Zoot led his band to the Hotel Onyx, next door, where they checked in.  Zoot had a room.  Tyrone and Aaron shared a room.  They showered, shaved, lay on their respective beds and relaxed. 
          Aaron fell asleep.  At eight o clock, Tyrone shook him awake.  He had a familiar, crazed look on his face, as if he were about to do something naughty.
          “Hey man, check this out.”  Tyrone held two sugar cubes in his palm.  They resembled pistils at the center of the long mocha petals of his fingers.  Tyrone’s digits were like the tentacles of a carnivorous plant. 
          Aaron sat up.  Outside the window of the room, a neon sign was going bing! bop! bing! bop!  Rooms!  Hotel Onyx!  Rooms!  Hotel Onyx!
          “Aw shit, what is that?’’  Aaron rubbed his face, yawned.
          “Hee hee.  Owsley acid.  The purest.”  Tyrone was full of mad mischief.  His eyes seemed to melt and harden like molten glass.  Aaron loved him, loved his playing, loved his daring.  He was virtually illiterate, had dropped out of school in the fourth grade, but he was a thinker, a philosopher, a musical intellect.
          “Owsley acid.  It’s always Owsley acid.  How do you know it isn’t bathtub PCP?  With all the shit I just went through being white, you want me to take a psychedelic and play a gig?”





          “I am Tyrone Terry, man, THE Tyrone Terry.  Nobody twacks bullshit dope on me.  I would kill them with my lethal B flat.  What the fuck, man, it’s not like you aint done it before.  Here.”  He handed a cube to Aaron, then sucked the remaining cube into his mouth.  His cheeks dented inward so that the goatee on his chin went down like a sword blade.  Behind his glasses his eyes were like the fires of a kiln.  Aaron ate the cube, with a tiny twist of fear.  He knew taking a psychedelic was like going for a ride on a tiger’s back.  It could connect him to the primal power; or it could turn on him and eat him alive.  He would risk it.
          Having made this commitment, Aaron now had other preparations to make. He wished he hadn’t eaten the barbecue.  It sat in his guts like a greasy snake.  No matter, he would sweat it off.  He sat in a quiet corner of the room, putting himself into lotus position.  There was a terror of annihilation in him, residue from other psychedelic experiences.  He had learned to let go of himself, had even learned to function, to play music, to walk around in the ‘ordinary’ world of people.  It was the initial phases of the drug rush that were the most difficult.  Suddenly, one finds oneself….utterly….without significance, lost in a vastness beyond vastness, so that the personality of Aaron Kantro was some kind of silly joke.  It was this silly joke that Aaron had learned to dismiss with a figurative wave of his hand.  What does it matter if I matter?  Move forward into the risk, take the grotesque with the beautiful, take it all.  Inhale and exhale universes with each breath.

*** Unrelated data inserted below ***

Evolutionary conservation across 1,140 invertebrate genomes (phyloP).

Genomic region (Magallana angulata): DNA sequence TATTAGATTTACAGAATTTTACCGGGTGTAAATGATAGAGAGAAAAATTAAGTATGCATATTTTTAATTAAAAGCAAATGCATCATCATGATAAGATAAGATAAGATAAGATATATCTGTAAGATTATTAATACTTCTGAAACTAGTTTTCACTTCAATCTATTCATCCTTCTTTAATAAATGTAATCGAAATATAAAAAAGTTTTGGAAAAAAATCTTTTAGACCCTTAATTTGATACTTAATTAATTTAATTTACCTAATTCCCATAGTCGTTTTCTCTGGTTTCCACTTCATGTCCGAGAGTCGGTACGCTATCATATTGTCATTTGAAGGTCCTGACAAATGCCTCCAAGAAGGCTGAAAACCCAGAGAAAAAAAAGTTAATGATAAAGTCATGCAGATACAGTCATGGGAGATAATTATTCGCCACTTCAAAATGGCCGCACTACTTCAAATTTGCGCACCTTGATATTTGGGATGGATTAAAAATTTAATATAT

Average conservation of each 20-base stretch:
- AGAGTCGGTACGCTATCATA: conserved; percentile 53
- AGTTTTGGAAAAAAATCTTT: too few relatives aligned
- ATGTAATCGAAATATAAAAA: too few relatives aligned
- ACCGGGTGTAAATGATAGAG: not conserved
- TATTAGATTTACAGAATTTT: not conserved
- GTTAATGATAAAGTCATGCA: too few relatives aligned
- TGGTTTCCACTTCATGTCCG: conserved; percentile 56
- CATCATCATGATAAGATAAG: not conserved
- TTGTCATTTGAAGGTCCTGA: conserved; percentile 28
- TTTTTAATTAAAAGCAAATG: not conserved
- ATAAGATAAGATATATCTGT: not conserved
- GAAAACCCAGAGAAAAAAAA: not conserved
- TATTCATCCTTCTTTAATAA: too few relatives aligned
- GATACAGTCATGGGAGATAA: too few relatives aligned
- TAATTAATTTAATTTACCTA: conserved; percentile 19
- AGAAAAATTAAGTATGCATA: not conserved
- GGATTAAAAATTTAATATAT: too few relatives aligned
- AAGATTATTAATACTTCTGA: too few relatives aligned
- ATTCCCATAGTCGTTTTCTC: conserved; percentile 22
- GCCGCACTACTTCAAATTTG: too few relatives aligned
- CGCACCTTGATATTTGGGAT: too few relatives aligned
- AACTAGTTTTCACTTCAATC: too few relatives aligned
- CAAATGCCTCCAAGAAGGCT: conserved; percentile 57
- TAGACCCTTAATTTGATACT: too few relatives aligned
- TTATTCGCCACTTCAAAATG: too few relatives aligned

Aaron heard Tyrone settle down beside him.  Yoga was something Aaron had imparted to his friend, only to discover that Tyrone had a natural ability to settle into a deep silence.  He was, perhaps, less intellectually encumbered.  Whatever the reason, Tyrone was a natural yogi, he meditated and conjured mind exercises of stunning imagination.
          Zoot would come to fetch them at quarter to nine.  The young men had to don their tuxedoes.  The drug was working, beginning as they meditated, stretching their imagery into an immense hall in which they could hear one another’s thoughts like echoes from walls of a cave. 
          “We got a gig,” Aaron reminded Tyrone as he uncurled his legs.  Tyrone opened his eyes slowly, and they were like search lights being uncovered, a mighty glow emitted from their orbs.  Pulling themselves into the mundane world, the musical brothers dressed and looked at their reflections in the mirror, giggling.  “Be cool, be cool, “ Tyrone admonished, sinking his head between his shoulders as if to mimic stealth.  “The Zoot will be wise to this, and he won’t be happy if we’re melting.”
          “Promise I won’t melt,” Aaron confirmed.  He was serious, he knew he had a responsibility to his mentor to behave and play like a professional jazz musician. 
          Zoot entered the room, sat in the one easy chair and let both legs splay over the chair’s arm rest..  He brought out his little pouch and crumpled some weed into the corncob pipe.  He examined his compatriots with an air of suspicion, but he had seen this before and had a measure of faith in his sidemen.
          “Dudes look good,” he said.  “Feelin alright? Tight?  Outtasight?”
          “Just fine, Zoot.  Lookin’ forward to it, “ Tyrone replied.  Aaron nodded agreement.
          Zoot eyed his sidemen speculatively.  “Gonna get cosmological on me?  Gonna do Coltrane riffs?”  This was one of Zoot’s cautionary admonitions.  He loved John Coltrane but knew his bread and butter, knew what the patrons of the Esquire Club came to hear:  stompin’ blues shoutin bop-till-you-drop tenor saxophone organ trio music. 
          “Don’t you trust us, Zoot?  We know the gig.”  Aaron’s hands were rattling complex drum patterns on his kneecap.  Warming up.